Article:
A CNBC reporter since 1990, Bob Pisani has reported on Wall Street and the stock market from the floor of the New York Stock Exchange for more than a decade. Pisani covered the real estate market for CNBC from 1990-1995, then moved on to cover corporate management issues before moving to the New York Stock Exchange in 1997.
He was nominated twice for a "CableACE Award"—in 1993 and 1995.
In 2013, he won Third Place in the National Headliner Awards in the Business and Consumer Reporting category for his documentary on the diamond business, "The Diamond Rush."
In 2014, Bob was honored with a Recognition Award from the Market Technicians Association for "steadfast efforts to integrate technical analysis into financial decision making, journalism and reporting."
Prior to joining CNBC, Pisani co-authored "Investing in Land: How to Be a Successful Developer." He and his father taught a course in real estate development at the Wharton School of Business at the University of Pennsylvania from 1987-1992. Pisani learned the real estate business from his father, Ralph Pisani, a retired real estate developer.
Follow Bob Pisani on Twitter @BobPisani.
The US-UK spat over BP is a serious topic of discussion among traders. They are worried that this could get out of hand. They are worried that the meeting between the president and BP officials scheduled for next week will turn into another public humiliation of BP.
S&P futures dropped 6 points on the disappointing U.S. May retail sales. But it was noted that building material sales were notably weak, down 9.3 percent, which may be due to the expiration of the homebuyer tax credit. Still, motor vehicle parts were down 1.7 percent, clothing sales were also down 1.3 percent. Sales up at restaurants, sporting goods, furniture. Elsewhere this week the news has been more positive...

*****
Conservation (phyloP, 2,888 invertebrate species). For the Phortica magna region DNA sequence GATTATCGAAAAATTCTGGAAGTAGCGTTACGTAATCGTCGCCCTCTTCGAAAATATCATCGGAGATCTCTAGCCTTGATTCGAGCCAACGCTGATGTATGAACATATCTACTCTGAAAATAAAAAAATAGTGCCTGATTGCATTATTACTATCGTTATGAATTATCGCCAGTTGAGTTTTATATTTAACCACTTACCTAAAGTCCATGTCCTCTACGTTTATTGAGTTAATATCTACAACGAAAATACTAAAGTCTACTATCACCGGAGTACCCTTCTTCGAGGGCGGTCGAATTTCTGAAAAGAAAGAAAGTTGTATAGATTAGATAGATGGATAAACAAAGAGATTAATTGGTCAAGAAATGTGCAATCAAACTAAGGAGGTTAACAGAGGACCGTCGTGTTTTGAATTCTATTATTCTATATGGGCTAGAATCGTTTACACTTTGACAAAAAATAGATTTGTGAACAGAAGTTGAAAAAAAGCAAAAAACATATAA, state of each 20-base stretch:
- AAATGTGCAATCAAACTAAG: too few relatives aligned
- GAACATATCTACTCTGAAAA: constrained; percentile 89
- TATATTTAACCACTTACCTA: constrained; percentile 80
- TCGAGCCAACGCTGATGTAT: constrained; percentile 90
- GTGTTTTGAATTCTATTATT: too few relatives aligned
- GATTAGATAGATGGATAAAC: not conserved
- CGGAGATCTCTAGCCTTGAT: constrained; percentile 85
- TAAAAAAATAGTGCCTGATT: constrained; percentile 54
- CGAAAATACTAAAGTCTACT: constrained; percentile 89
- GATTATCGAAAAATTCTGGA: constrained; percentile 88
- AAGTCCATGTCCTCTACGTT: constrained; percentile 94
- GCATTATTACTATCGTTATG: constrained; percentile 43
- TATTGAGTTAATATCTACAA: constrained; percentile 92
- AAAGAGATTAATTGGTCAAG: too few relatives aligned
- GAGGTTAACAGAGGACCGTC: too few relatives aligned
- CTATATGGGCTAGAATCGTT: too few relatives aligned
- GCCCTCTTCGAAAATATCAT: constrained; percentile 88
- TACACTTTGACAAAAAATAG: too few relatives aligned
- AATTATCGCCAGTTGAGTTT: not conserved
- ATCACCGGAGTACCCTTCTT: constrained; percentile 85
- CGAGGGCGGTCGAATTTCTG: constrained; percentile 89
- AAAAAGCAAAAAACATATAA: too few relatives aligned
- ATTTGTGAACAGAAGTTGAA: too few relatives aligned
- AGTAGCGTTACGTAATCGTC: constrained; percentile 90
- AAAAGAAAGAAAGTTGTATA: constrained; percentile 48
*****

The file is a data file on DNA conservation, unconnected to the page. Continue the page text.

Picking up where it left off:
BP drops midday to a nearly 14-year low. BP shares went from $34 to $31.50 in about an hour midday. What happened? You have senators walking around talking about suing BP for everything, including lost jobs; you have worries that the dividend will be wiped out; and you have whispers on trading desks that it is increasingly likely that BP, or its U.S. subsidiary...may file for bankruptcy.
Standard and Poor's is rebalancing Citigroup at the close today to account for additional shares the government sold to the public.
Global markets are up on: 1) a leaked report that Chinese exports grew 50 percent in May from a year earlier, vs. the 32 percent gain expected; and 2) a successful 3 and 10 year bond auction in Portugal. In China, the Shanghai Index was up 2.8 percent on the strong export numbers. Also: the "Pain Trade."
At an informal gathering of hedge fund traders last night, the mood was decidedly gloomy. I noted yesterday that many hedge funds had a horrific May: 1) most were net long going into May, and 2) many had been short volatility. Volatility, as we know, exploded in May, forcing many firms to cover their short positions. Not only that, traders seemed to have been unprepared for the dollar's rebound...
Stocks posted modest declines today, but it was enough for the Dow Jones Industrial Average to close at its lows for the year. It was a frustrating session, because stocks seem oversold, especially after Friday's 322 point drop in the Dow. But volume was light until the last half hour, as there seemed to be little interest in picking up stocks at a discount. What's the problem?
"Money for nothing" interest rate policies have failed, the bond guru said in a broadside against global central banks.
Bank of Ireland, which was bailed out during the country's debt crisis, reported soaring profits for the first half of 2015 as bad debts were reduced.
Lloyds Banking Group reported a 15 percent jump in pre-tax profit for the first half of 2015 to £4.4 billion ($6.9 billion) on Friday.